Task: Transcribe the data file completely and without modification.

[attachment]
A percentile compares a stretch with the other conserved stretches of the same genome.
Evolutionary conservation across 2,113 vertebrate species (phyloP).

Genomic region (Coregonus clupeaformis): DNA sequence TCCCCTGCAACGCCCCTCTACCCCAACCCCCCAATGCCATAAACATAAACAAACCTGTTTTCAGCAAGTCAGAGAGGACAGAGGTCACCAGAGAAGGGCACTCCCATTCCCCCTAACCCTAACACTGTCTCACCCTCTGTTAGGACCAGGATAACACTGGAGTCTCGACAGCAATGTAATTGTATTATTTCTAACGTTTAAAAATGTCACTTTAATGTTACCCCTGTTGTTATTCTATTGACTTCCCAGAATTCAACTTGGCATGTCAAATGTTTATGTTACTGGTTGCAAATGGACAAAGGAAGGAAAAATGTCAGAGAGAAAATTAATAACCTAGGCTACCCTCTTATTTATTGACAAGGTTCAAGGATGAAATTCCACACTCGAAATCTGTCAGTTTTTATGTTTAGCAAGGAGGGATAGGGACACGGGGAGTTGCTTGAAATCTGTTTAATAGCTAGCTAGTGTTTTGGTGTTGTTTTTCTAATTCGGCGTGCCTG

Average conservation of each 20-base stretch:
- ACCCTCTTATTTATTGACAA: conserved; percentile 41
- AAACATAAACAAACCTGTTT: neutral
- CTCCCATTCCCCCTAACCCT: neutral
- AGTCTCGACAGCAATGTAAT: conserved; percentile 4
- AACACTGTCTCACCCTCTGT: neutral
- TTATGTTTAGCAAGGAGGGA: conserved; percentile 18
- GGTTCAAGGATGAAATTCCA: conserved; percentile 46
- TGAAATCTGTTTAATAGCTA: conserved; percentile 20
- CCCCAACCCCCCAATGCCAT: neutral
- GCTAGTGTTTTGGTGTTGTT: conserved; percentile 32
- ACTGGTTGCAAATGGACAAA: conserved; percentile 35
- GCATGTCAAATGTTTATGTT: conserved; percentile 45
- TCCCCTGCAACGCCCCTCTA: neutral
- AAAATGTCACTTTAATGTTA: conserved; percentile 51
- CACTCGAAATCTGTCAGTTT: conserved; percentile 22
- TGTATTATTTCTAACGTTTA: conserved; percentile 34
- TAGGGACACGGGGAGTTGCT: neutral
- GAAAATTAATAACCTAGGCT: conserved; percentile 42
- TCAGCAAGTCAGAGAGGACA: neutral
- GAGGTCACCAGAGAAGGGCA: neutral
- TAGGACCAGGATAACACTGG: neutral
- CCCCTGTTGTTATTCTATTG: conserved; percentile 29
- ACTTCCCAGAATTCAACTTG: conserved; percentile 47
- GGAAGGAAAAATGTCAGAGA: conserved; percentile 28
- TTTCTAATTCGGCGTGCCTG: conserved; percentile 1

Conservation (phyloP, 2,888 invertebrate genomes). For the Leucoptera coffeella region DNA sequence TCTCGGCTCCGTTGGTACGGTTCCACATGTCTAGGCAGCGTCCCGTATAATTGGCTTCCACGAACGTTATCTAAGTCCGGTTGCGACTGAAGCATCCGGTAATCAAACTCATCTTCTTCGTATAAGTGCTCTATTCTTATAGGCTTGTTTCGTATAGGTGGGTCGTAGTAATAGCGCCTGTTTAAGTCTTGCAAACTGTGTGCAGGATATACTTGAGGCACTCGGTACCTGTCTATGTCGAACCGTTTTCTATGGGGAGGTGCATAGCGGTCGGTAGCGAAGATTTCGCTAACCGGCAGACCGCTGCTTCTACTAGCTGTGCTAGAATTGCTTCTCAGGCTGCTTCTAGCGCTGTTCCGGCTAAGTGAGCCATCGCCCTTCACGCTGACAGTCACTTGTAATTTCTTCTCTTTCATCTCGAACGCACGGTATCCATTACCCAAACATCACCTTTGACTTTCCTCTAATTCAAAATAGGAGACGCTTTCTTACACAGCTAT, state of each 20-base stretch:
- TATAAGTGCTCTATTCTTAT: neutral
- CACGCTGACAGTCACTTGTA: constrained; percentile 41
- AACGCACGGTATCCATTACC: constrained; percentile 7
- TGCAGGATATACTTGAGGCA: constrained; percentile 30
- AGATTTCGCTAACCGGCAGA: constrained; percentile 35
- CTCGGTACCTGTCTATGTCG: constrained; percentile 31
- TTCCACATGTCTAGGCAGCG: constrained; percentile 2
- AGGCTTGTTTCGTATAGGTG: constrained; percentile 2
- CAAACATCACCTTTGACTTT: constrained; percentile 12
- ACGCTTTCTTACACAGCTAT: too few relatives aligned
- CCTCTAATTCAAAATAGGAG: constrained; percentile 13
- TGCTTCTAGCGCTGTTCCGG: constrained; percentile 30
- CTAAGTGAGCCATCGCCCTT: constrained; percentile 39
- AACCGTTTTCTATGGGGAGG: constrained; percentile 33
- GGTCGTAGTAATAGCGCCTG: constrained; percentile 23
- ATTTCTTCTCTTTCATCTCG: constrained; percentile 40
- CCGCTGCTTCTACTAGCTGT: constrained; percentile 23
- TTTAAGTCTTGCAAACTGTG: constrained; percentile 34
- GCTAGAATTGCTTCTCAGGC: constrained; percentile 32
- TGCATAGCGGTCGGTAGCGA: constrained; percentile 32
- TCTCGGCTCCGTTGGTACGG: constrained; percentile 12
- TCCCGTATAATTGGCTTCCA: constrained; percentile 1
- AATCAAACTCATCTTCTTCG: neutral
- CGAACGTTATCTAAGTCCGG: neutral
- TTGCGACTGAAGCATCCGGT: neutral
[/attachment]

A percentile compares a stretch with the other conserved stretches of the same genome.
Evolutionary conservation across 2,113 vertebrate species (phyloP).

Genomic region (Coregonus clupeaformis): DNA sequence TCCCCTGCAACGCCCCTCTACCCCAACCCCCCAATGCCATAAACATAAACAAACCTGTTTTCAGCAAGTCAGAGAGGACAGAGGTCACCAGAGAAGGGCACTCCCATTCCCCCTAACCCTAACACTGTCTCACCCTCTGTTAGGACCAGGATAACACTGGAGTCTCGACAGCAATGTAATTGTATTATTTCTAACGTTTAAAAATGTCACTTTAATGTTACCCCTGTTGTTATTCTATTGACTTCCCAGAATTCAACTTGGCATGTCAAATGTTTATGTTACTGGTTGCAAATGGACAAAGGAAGGAAAAATGTCAGAGAGAAAATTAATAACCTAGGCTACCCTCTTATTTATTGACAAGGTTCAAGGATGAAATTCCACACTCGAAATCTGTCAGTTTTTATGTTTAGCAAGGAGGGATAGGGACACGGGGAGTTGCTTGAAATCTGTTTAATAGCTAGCTAGTGTTTTGGTGTTGTTTTTCTAATTCGGCGTGCCTG

Average conservation of each 20-base stretch:
- ACCCTCTTATTTATTGACAA: conserved; percentile 41
- AAACATAAACAAACCTGTTT: neutral
- CTCCCATTCCCCCTAACCCT: neutral
- AGTCTCGACAGCAATGTAAT: conserved; percentile 4
- AACACTGTCTCACCCTCTGT: neutral
- TTATGTTTAGCAAGGAGGGA: conserved; percentile 18
- GGTTCAAGGATGAAATTCCA: conserved; percentile 46
- TGAAATCTGTTTAATAGCTA: conserved; percentile 20
- CCCCAACCCCCCAATGCCAT: neutral
- GCTAGTGTTTTGGTGTTGTT: conserved; percentile 32
- ACTGGTTGCAAATGGACAAA: conserved; percentile 35
- GCATGTCAAATGTTTATGTT: conserved; percentile 45
- TCCCCTGCAACGCCCCTCTA: neutral
- AAAATGTCACTTTAATGTTA: conserved; percentile 51
- CACTCGAAATCTGTCAGTTT: conserved; percentile 22
- TGTATTATTTCTAACGTTTA: conserved; percentile 34
- TAGGGACACGGGGAGTTGCT: neutral
- GAAAATTAATAACCTAGGCT: conserved; percentile 42
- TCAGCAAGTCAGAGAGGACA: neutral
- GAGGTCACCAGAGAAGGGCA: neutral
- TAGGACCAGGATAACACTGG: neutral
- CCCCTGTTGTTATTCTATTG: conserved; percentile 29
- ACTTCCCAGAATTCAACTTG: conserved; percentile 47
- GGAAGGAAAAATGTCAGAGA: conserved; percentile 28
- TTTCTAATTCGGCGTGCCTG: conserved; percentile 1

Conservation (phyloP, 2,888 invertebrate genomes). For the Leucoptera coffeella region DNA sequence TCTCGGCTCCGTTGGTACGGTTCCACATGTCTAGGCAGCGTCCCGTATAATTGGCTTCCACGAACGTTATCTAAGTCCGGTTGCGACTGAAGCATCCGGTAATCAAACTCATCTTCTTCGTATAAGTGCTCTATTCTTATAGGCTTGTTTCGTATAGGTGGGTCGTAGTAATAGCGCCTGTTTAAGTCTTGCAAACTGTGTGCAGGATATACTTGAGGCACTCGGTACCTGTCTATGTCGAACCGTTTTCTATGGGGAGGTGCATAGCGGTCGGTAGCGAAGATTTCGCTAACCGGCAGACCGCTGCTTCTACTAGCTGTGCTAGAATTGCTTCTCAGGCTGCTTCTAGCGCTGTTCCGGCTAAGTGAGCCATCGCCCTTCACGCTGACAGTCACTTGTAATTTCTTCTCTTTCATCTCGAACGCACGGTATCCATTACCCAAACATCACCTTTGACTTTCCTCTAATTCAAAATAGGAGACGCTTTCTTACACAGCTAT, state of each 20-base stretch:
- TATAAGTGCTCTATTCTTAT: neutral
- CACGCTGACAGTCACTTGTA: constrained; percentile 41
- AACGCACGGTATCCATTACC: constrained; percentile 7
- TGCAGGATATACTTGAGGCA: constrained; percentile 30
- AGATTTCGCTAACCGGCAGA: constrained; percentile 35
- CTCGGTACCTGTCTATGTCG: constrained; percentile 31
- TTCCACATGTCTAGGCAGCG: constrained; percentile 2
- AGGCTTGTTTCGTATAGGTG: constrained; percentile 2
- CAAACATCACCTTTGACTTT: constrained; percentile 12
- ACGCTTTCTTACACAGCTAT: too few relatives aligned
- CCTCTAATTCAAAATAGGAG: constrained; percentile 13
- TGCTTCTAGCGCTGTTCCGG: constrained; percentile 30
- CTAAGTGAGCCATCGCCCTT: constrained; percentile 39
- AACCGTTTTCTATGGGGAGG: constrained; percentile 33
- GGTCGTAGTAATAGCGCCTG: constrained; percentile 23
- ATTTCTTCTCTTTCATCTCG: constrained; percentile 40
- CCGCTGCTTCTACTAGCTGT: constrained; percentile 23
- TTTAAGTCTTGCAAACTGTG: constrained; percentile 34
- GCTAGAATTGCTTCTCAGGC: constrained; percentile 32
- TGCATAGCGGTCGGTAGCGA: constrained; percentile 32
- TCTCGGCTCCGTTGGTACGG: constrained; percentile 12
- TCCCGTATAATTGGCTTCCA: constrained; percentile 1
- AATCAAACTCATCTTCTTCG: neutral
- CGAACGTTATCTAAGTCCGG: neutral
- TTGCGACTGAAGCATCCGGT: neutral